Calgary

Summer literacy camps for Indigenous kids get funding in 14 Alberta communities

The Alberta government is investing $1.6 million to support summer literacy camps for Indigenous kids across the province.

Province commits $1.6M over 3 years for camps organized by Frontier College

Alberta Education Minister David Eggen meets campers in the Frontier College summer literacy camp at Tsuut’ina Nation on Thursday (Dan McGarvey/CBC)

The Alberta government is investing $1.6 million to support summer literacy camps for Indigenous kids across the province.

The camps will be offered to Indigenous students in 14 communities this summer through Frontier College, a national literacy organization.

"Our government is committed to protecting and improving education and closing the achievement gap for First Nations, Métis and Inuit students," said Education Minister David Eggen, who announced the funding at the Tsuu T'ina Junior and Senior High School Thursday morning.

"Supporting Frontier College's highly successful summer literacy camp program means more children in Alberta can build their literacy and numeracy skills over the summer months."

The Tsuu T’ina Junior and Senior High School is one of 14 locations where Indigenous kids are being offered summer literacy camps put on by Frontier College. (Dan McGarvey/CBC)

The three-year funding also features year-round literacy programs in five of the camp communities during the school year.

The camp counsellors will help students, parents and elders expand their vocabularies and foster a love of reading through storytelling, group reading, arts and crafts, and cultural activities, the province says.

The province says the camps help hundreds of students build literacy and numeracy skills that will help them succeed and keep them learning over the summer months. (Dan McGarvey/CBC)

"Our camps incorporate fun activities that help children foster a love of reading and give them the confidence they need to do well in school," said Richard Harvey, regional manager for Frontier College.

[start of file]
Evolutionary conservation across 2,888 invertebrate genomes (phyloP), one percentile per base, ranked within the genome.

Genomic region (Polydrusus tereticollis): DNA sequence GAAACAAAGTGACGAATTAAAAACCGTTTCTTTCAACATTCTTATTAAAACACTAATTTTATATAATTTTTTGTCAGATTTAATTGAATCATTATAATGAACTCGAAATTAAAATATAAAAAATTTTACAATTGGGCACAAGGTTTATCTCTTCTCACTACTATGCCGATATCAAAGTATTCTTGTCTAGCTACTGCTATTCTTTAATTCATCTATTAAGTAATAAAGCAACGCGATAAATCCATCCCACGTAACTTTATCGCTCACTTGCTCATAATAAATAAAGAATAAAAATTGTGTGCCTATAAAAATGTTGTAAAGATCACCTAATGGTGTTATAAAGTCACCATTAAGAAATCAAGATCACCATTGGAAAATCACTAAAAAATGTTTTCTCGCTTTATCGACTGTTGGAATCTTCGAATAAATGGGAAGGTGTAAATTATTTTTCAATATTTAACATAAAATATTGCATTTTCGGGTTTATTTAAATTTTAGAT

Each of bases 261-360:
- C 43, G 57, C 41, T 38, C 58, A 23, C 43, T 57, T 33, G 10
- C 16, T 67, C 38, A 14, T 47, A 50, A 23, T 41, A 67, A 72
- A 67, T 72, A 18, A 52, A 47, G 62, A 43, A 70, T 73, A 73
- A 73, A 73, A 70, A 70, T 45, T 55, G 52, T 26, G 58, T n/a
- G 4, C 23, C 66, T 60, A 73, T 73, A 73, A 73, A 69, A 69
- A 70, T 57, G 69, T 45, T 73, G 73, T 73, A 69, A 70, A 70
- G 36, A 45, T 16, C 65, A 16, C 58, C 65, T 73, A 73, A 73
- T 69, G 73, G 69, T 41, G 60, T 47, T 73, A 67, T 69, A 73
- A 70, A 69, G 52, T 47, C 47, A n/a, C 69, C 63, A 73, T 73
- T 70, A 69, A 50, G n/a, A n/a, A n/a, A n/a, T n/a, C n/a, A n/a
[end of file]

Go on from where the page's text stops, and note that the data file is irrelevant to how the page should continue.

The camps are being offered in these Alberta communities:

  • July 4-21: Fort Chipewyan
  • July 10-28: Peerless Trout First Nation
  • July 24 to Aug. 11: Little Buffalo
  • July 10-28: Gift Lake Metis Settlement
  • July 10-28: Kapawe'no First Nation/Grouard
  • July 10-28: Wabasca – Bigstone Cree First Nation
  • July 10-28: Wabasca – St. Theresa School
  • July 10-28: Peavine Metis Settlement
  • July 10-28: Paul Band First Nation 
  • July 10-28: Maskwacis – Ermineskin First Nation 
  • July 10-28: Maskwacis – Samson First Nation
  • July 17 to Aug. 4: Beaver Lake First Nation
  • July 17-28: Tsuu T'ina First Nation
  • July 10-21 and July 31 to Aug. 4: Janvier – Prairie Chipewyan First Nation
  • July 10-28: Conklin
  • Aug. 14 to Sept. 1: Heart Lake First Nation

The camp program started in northern Ontario in 2005 to help students keep up their learning between school years. It has since expanded to more than 140 communities across Canada.

Promoting Indigenous language learning 

Earlier this week, the province announced a $665,000 grant to train more teachers in order to boost Indigenous language education in communities across Alberta.

The Canadian Indigenous Language and Literacy Development Institute at the University of Alberta will use the money to train teachers in Indigenous language instruction through online courses and community-based programs.

"Studies show learning and having the ability to speak an Indigenous language increases academic success for students and strengthens the connection between Indigenous people and their culture," said Education Minister David Eggen.

"As we work to protect and improve education for all Alberta students, this investment will help us revitalize and preserve Indigenous languages that are at risk."